Education, Access, and the Future of Christian Learning

English: Boys getting computer class near Baro...

I love Christian higher education.

I have two degrees and spent time on three different campuses in three different states. I couldn’t begin to put a price tag on the skills, knowledge, insight, connections, processing abilities, and friends I acquired through this seven and a half year process.  The interesting thing is though future students may not have to put a price tag on their educations.  It may be free (or at least really, really cheap).

That’s right.  Free college.

Click here or here if you don’t believe me.

It’s called Coursera.  Coursera is a “massive online open classroom” operated through a combined effort by Stanford, Michigan, Penn, and Princeton.  It currently offers around forty courses on everything from robotics to Roman mythology.  Last fall 140,000 thousand people took Stanford’s Machine Learning class through Coursera.  Many were just curious and dabbled, but 13,000 did enough work to pass.  13,000!

How does it work?  Video lectures, powerpoint presentations, and interactive quizzes are uploaded.  Questions and comments are submitted and sorted using a like/dislike system.  Thus, good questions and points are sent to the top of the pile while spam or bad questions jestisoned to the bottom.  Projects and papers are assigned and submitted as in any other class.  From the teaching end, the professor does quite a bit of “front-loading” but after that the class runs essentially on automation the rest of the semester.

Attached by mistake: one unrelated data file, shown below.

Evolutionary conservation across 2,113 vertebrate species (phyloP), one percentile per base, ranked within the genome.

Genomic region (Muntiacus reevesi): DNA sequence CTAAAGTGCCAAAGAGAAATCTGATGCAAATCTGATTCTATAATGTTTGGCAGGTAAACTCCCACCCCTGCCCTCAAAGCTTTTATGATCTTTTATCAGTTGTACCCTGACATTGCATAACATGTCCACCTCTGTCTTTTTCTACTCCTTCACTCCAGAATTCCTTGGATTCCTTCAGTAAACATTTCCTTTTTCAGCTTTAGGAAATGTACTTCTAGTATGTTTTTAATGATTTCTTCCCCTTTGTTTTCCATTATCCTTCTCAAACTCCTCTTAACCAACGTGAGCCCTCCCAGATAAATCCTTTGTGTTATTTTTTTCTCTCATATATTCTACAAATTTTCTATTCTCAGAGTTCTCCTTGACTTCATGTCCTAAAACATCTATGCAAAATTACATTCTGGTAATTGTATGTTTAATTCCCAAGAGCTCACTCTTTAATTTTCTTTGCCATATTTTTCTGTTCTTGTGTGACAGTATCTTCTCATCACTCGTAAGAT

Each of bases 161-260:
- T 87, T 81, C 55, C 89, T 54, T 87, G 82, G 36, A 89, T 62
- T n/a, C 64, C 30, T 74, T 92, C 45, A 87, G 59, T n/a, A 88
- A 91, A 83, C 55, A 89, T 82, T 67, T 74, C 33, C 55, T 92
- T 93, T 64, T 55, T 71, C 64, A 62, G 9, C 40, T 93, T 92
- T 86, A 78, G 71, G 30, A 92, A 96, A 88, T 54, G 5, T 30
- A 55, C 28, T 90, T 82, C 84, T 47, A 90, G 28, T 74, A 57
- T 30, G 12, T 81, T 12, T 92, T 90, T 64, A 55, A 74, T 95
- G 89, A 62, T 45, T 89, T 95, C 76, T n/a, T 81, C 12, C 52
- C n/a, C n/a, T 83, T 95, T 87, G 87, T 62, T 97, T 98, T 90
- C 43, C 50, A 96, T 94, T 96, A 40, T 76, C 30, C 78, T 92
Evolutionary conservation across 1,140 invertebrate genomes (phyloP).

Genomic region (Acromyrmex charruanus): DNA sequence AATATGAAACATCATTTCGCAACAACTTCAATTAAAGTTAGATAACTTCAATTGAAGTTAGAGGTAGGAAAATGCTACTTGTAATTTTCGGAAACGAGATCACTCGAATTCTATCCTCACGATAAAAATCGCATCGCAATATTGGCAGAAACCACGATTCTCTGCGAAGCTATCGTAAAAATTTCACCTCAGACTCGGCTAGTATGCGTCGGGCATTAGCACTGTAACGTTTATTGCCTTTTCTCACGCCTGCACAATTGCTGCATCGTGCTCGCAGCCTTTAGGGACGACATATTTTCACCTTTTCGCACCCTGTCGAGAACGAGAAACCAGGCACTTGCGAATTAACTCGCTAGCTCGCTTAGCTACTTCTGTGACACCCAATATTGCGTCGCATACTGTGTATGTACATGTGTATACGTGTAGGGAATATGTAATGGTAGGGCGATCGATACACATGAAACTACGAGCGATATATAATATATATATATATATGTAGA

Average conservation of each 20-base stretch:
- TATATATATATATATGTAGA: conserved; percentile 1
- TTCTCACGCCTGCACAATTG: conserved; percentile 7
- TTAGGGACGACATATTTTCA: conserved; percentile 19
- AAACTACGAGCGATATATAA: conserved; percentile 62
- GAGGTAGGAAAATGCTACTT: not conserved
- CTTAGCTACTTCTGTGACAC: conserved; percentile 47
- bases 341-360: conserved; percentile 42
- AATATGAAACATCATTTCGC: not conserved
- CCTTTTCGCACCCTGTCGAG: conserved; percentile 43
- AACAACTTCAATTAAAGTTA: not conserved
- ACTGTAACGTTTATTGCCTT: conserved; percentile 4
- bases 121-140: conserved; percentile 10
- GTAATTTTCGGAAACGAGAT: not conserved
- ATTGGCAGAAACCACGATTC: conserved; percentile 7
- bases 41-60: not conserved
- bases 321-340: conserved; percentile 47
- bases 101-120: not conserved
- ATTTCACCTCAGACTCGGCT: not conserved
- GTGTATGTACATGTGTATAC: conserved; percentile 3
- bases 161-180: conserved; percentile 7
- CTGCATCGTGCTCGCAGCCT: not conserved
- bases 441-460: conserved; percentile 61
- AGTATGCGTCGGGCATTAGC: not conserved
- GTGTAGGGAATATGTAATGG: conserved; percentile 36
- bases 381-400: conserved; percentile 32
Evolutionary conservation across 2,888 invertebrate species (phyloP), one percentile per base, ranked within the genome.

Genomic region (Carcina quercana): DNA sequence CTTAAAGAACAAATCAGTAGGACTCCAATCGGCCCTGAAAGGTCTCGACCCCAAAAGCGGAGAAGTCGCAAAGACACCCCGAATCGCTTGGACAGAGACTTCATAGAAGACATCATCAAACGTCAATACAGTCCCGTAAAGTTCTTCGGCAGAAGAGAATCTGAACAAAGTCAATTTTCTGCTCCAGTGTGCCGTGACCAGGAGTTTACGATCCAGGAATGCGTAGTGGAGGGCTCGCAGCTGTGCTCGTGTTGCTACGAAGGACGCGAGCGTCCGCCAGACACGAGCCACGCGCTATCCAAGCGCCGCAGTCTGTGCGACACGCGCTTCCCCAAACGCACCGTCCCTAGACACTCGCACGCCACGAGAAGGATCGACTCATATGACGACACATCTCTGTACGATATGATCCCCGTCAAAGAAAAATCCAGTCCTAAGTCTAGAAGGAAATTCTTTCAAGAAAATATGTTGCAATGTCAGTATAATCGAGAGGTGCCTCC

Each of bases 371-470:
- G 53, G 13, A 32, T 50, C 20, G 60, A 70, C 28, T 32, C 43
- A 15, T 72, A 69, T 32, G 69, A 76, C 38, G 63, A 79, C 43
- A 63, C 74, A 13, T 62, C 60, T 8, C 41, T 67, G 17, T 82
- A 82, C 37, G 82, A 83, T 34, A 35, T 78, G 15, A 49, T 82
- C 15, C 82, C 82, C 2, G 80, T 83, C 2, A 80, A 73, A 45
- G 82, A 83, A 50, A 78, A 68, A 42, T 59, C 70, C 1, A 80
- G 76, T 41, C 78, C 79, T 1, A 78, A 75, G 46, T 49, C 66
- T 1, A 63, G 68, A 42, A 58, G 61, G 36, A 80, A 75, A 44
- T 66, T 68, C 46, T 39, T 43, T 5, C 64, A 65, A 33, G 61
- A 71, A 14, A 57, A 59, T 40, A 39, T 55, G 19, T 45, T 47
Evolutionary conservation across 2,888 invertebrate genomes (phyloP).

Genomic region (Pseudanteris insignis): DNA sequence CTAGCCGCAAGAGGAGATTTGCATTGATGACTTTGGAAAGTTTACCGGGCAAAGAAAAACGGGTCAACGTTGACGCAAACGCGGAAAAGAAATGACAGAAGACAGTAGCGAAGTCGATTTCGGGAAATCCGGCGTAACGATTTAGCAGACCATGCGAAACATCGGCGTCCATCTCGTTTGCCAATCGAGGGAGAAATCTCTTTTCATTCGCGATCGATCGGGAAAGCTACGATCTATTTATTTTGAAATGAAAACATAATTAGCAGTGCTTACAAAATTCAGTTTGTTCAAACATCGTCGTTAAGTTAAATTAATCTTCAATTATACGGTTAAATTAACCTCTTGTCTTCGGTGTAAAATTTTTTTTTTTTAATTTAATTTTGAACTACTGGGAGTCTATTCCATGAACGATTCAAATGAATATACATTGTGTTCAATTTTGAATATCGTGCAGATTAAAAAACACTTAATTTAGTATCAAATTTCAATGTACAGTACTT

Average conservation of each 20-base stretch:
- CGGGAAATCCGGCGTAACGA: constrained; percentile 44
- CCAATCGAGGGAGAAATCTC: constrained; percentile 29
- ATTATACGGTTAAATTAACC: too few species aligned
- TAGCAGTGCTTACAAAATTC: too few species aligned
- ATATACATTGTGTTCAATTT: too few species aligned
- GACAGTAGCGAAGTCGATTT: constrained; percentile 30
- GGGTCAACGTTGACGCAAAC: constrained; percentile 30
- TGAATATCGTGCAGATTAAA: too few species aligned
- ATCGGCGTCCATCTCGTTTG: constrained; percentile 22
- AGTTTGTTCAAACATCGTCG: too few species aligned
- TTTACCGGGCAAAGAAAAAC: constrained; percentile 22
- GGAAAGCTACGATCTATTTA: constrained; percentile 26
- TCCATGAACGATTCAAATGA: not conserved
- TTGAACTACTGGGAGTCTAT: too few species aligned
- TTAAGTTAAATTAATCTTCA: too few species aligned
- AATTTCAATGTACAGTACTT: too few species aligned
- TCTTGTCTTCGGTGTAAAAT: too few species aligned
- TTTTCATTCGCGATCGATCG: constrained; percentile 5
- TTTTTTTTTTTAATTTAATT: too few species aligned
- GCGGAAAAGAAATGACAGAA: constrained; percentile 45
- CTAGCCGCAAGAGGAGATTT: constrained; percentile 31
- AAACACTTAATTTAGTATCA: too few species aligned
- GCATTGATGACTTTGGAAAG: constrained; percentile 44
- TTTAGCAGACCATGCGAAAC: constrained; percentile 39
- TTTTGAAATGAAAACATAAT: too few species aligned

Those who complete the courses are given certificates of completion.  There are even plans in the works to create a system for those completing certain classes with employers seeking workers with those skills.  The program has been so successful, Harvard and MIT are launching their own competitor called edX.  Their first course, MIT’s Circuits and Electronics, has 120,000 enrollees.

But don’t colleges already offer online courses?  What’s the difference?  Good question.

The difference is Coursera and edX are open to absolutely anyone for free.  100% free.  “There’s a tsunami coming,” said Stanford president John Hennessy of the program.  He’s right.  It’s revolutionary.  Anyone in the world with online access will soon be able to learn essentially anything from the best and brightest academia can offer, for free.  There will probably be nominal fees one day, especially once employers get involved.  But compared to the skyrocketing price of traditional education, it will be peanuts.